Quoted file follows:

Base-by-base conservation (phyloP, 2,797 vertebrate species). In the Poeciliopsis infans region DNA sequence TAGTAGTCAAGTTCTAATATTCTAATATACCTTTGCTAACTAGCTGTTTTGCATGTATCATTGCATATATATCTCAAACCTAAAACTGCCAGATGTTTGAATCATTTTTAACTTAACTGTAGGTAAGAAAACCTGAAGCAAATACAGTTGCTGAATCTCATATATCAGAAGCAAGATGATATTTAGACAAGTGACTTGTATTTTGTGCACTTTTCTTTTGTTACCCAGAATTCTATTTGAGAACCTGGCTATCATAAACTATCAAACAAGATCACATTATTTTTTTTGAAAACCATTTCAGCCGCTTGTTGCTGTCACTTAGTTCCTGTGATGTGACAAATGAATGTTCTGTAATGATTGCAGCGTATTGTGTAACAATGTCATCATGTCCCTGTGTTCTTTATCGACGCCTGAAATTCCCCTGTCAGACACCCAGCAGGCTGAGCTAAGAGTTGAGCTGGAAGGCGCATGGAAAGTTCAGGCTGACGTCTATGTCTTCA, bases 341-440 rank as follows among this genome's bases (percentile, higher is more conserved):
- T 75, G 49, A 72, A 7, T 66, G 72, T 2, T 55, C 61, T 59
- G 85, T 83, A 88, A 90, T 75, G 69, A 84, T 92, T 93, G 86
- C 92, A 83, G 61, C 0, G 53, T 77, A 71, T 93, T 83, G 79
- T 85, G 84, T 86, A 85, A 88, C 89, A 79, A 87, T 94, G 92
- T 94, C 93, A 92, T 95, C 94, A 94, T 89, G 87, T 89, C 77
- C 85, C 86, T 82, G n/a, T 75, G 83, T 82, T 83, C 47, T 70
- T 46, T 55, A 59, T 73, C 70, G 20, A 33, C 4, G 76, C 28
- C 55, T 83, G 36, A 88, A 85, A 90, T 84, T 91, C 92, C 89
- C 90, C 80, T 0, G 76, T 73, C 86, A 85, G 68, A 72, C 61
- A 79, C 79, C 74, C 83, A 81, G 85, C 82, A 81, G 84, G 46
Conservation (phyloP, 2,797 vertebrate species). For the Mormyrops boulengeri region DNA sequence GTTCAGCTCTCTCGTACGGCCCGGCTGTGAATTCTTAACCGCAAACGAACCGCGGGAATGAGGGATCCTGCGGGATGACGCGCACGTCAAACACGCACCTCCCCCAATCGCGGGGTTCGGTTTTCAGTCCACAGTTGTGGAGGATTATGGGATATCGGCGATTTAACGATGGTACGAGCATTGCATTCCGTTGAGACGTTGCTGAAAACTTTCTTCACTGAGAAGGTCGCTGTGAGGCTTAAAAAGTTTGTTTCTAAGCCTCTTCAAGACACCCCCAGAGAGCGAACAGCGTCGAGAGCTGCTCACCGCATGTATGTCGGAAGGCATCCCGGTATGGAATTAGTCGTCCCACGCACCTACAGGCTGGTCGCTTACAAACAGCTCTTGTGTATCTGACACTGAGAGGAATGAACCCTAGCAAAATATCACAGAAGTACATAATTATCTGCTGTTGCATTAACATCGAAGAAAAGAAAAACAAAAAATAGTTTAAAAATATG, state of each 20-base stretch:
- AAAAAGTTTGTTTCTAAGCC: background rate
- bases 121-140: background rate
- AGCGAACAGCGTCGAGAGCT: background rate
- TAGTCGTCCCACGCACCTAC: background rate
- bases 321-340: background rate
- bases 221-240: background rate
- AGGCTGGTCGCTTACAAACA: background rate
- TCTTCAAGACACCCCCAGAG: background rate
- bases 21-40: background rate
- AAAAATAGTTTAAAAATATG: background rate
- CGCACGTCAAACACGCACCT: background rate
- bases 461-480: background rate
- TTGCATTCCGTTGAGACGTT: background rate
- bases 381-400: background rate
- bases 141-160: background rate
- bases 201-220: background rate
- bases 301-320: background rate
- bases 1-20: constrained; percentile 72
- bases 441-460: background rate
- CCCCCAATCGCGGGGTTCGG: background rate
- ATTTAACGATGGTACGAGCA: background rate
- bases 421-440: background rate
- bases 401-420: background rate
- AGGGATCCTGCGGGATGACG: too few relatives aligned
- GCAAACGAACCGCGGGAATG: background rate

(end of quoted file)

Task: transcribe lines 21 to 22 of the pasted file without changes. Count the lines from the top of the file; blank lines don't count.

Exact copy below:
- bases 21-40: background rate
- AAAAATAGTTTAAAAATATG: background rate